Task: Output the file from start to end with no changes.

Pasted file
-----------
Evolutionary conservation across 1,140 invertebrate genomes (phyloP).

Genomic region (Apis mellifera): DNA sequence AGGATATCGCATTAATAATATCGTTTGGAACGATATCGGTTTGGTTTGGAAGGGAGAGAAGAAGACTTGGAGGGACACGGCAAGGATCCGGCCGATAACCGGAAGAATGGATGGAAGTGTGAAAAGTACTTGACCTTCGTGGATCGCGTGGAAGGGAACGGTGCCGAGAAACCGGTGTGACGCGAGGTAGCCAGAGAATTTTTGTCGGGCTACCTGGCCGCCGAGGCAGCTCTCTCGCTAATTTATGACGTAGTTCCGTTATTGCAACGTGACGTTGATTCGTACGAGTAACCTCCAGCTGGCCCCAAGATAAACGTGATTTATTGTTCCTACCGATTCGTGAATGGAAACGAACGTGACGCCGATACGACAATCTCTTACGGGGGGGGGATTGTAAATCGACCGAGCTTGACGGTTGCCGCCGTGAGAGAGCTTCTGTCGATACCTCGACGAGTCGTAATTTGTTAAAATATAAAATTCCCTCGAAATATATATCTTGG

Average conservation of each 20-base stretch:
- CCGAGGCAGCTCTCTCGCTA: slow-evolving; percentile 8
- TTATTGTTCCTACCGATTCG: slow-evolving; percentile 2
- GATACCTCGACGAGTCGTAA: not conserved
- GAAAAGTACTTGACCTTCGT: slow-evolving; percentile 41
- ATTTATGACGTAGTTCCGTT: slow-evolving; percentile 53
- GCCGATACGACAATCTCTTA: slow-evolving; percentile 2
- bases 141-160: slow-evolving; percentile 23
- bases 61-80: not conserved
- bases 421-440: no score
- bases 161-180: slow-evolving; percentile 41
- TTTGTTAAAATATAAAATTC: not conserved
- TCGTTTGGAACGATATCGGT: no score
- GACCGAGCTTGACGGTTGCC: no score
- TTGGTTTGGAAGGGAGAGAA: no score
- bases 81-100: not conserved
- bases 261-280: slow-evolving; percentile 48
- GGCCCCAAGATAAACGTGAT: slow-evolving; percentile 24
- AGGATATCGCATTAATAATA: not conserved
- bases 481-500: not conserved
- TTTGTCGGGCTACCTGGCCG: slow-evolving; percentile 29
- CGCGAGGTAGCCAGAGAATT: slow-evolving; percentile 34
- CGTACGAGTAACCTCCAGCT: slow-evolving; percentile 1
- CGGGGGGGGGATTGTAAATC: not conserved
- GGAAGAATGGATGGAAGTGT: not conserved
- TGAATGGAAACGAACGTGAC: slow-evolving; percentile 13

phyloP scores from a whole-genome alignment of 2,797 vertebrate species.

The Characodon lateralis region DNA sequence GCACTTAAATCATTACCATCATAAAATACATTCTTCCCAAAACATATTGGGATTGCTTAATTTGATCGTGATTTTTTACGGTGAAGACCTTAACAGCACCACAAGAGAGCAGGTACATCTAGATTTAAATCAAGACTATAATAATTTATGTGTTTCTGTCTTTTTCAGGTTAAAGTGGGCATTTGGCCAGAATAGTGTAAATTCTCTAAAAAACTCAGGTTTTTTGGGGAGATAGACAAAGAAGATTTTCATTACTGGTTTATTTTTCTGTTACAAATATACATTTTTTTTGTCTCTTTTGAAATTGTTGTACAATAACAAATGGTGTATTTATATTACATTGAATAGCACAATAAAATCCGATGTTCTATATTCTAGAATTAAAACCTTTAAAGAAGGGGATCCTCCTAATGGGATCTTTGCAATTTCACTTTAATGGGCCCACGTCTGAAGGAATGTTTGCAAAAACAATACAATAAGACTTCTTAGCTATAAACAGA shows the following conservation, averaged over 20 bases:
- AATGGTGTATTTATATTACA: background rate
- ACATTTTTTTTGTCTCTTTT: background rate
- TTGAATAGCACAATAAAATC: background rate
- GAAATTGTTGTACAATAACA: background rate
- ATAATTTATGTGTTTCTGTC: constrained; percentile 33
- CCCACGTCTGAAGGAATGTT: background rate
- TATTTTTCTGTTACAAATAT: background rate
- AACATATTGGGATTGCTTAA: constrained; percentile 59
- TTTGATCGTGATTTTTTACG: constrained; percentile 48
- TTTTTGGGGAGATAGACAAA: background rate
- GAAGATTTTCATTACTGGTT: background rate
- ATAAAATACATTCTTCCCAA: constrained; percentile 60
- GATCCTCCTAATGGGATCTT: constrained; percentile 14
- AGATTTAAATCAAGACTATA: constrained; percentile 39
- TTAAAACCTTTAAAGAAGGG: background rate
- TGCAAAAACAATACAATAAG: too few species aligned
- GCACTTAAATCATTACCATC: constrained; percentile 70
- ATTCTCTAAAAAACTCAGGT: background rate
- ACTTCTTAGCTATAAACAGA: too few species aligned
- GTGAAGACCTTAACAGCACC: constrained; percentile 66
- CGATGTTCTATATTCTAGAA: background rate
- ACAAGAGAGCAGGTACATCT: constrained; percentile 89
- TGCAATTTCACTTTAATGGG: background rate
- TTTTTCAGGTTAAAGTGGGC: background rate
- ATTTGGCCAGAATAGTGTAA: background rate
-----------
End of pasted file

Evolutionary conservation across 1,140 invertebrate genomes (phyloP).

Genomic region (Apis mellifera): DNA sequence AGGATATCGCATTAATAATATCGTTTGGAACGATATCGGTTTGGTTTGGAAGGGAGAGAAGAAGACTTGGAGGGACACGGCAAGGATCCGGCCGATAACCGGAAGAATGGATGGAAGTGTGAAAAGTACTTGACCTTCGTGGATCGCGTGGAAGGGAACGGTGCCGAGAAACCGGTGTGACGCGAGGTAGCCAGAGAATTTTTGTCGGGCTACCTGGCCGCCGAGGCAGCTCTCTCGCTAATTTATGACGTAGTTCCGTTATTGCAACGTGACGTTGATTCGTACGAGTAACCTCCAGCTGGCCCCAAGATAAACGTGATTTATTGTTCCTACCGATTCGTGAATGGAAACGAACGTGACGCCGATACGACAATCTCTTACGGGGGGGGGATTGTAAATCGACCGAGCTTGACGGTTGCCGCCGTGAGAGAGCTTCTGTCGATACCTCGACGAGTCGTAATTTGTTAAAATATAAAATTCCCTCGAAATATATATCTTGG

Average conservation of each 20-base stretch:
- CCGAGGCAGCTCTCTCGCTA: slow-evolving; percentile 8
- TTATTGTTCCTACCGATTCG: slow-evolving; percentile 2
- GATACCTCGACGAGTCGTAA: not conserved
- GAAAAGTACTTGACCTTCGT: slow-evolving; percentile 41
- ATTTATGACGTAGTTCCGTT: slow-evolving; percentile 53
- GCCGATACGACAATCTCTTA: slow-evolving; percentile 2
- bases 141-160: slow-evolving; percentile 23
- bases 61-80: not conserved
- bases 421-440: no score
- bases 161-180: slow-evolving; percentile 41
- TTTGTTAAAATATAAAATTC: not conserved
- TCGTTTGGAACGATATCGGT: no score
- GACCGAGCTTGACGGTTGCC: no score
- TTGGTTTGGAAGGGAGAGAA: no score
- bases 81-100: not conserved
- bases 261-280: slow-evolving; percentile 48
- GGCCCCAAGATAAACGTGAT: slow-evolving; percentile 24
- AGGATATCGCATTAATAATA: not conserved
- bases 481-500: not conserved
- TTTGTCGGGCTACCTGGCCG: slow-evolving; percentile 29
- CGCGAGGTAGCCAGAGAATT: slow-evolving; percentile 34
- CGTACGAGTAACCTCCAGCT: slow-evolving; percentile 1
- CGGGGGGGGGATTGTAAATC: not conserved
- GGAAGAATGGATGGAAGTGT: not conserved
- TGAATGGAAACGAACGTGAC: slow-evolving; percentile 13

phyloP scores from a whole-genome alignment of 2,797 vertebrate species.

The Characodon lateralis region DNA sequence GCACTTAAATCATTACCATCATAAAATACATTCTTCCCAAAACATATTGGGATTGCTTAATTTGATCGTGATTTTTTACGGTGAAGACCTTAACAGCACCACAAGAGAGCAGGTACATCTAGATTTAAATCAAGACTATAATAATTTATGTGTTTCTGTCTTTTTCAGGTTAAAGTGGGCATTTGGCCAGAATAGTGTAAATTCTCTAAAAAACTCAGGTTTTTTGGGGAGATAGACAAAGAAGATTTTCATTACTGGTTTATTTTTCTGTTACAAATATACATTTTTTTTGTCTCTTTTGAAATTGTTGTACAATAACAAATGGTGTATTTATATTACATTGAATAGCACAATAAAATCCGATGTTCTATATTCTAGAATTAAAACCTTTAAAGAAGGGGATCCTCCTAATGGGATCTTTGCAATTTCACTTTAATGGGCCCACGTCTGAAGGAATGTTTGCAAAAACAATACAATAAGACTTCTTAGCTATAAACAGA shows the following conservation, averaged over 20 bases:
- AATGGTGTATTTATATTACA: background rate
- ACATTTTTTTTGTCTCTTTT: background rate
- TTGAATAGCACAATAAAATC: background rate
- GAAATTGTTGTACAATAACA: background rate
- ATAATTTATGTGTTTCTGTC: constrained; percentile 33
- CCCACGTCTGAAGGAATGTT: background rate
- TATTTTTCTGTTACAAATAT: background rate
- AACATATTGGGATTGCTTAA: constrained; percentile 59
- TTTGATCGTGATTTTTTACG: constrained; percentile 48
- TTTTTGGGGAGATAGACAAA: background rate
- GAAGATTTTCATTACTGGTT: background rate
- ATAAAATACATTCTTCCCAA: constrained; percentile 60
- GATCCTCCTAATGGGATCTT: constrained; percentile 14
- AGATTTAAATCAAGACTATA: constrained; percentile 39
- TTAAAACCTTTAAAGAAGGG: background rate
- TGCAAAAACAATACAATAAG: too few species aligned
- GCACTTAAATCATTACCATC: constrained; percentile 70
- ATTCTCTAAAAAACTCAGGT: background rate
- ACTTCTTAGCTATAAACAGA: too few species aligned
- GTGAAGACCTTAACAGCACC: constrained; percentile 66
- CGATGTTCTATATTCTAGAA: background rate
- ACAAGAGAGCAGGTACATCT: constrained; percentile 89
- TGCAATTTCACTTTAATGGG: background rate
- TTTTTCAGGTTAAAGTGGGC: background rate
- ATTTGGCCAGAATAGTGTAA: background rate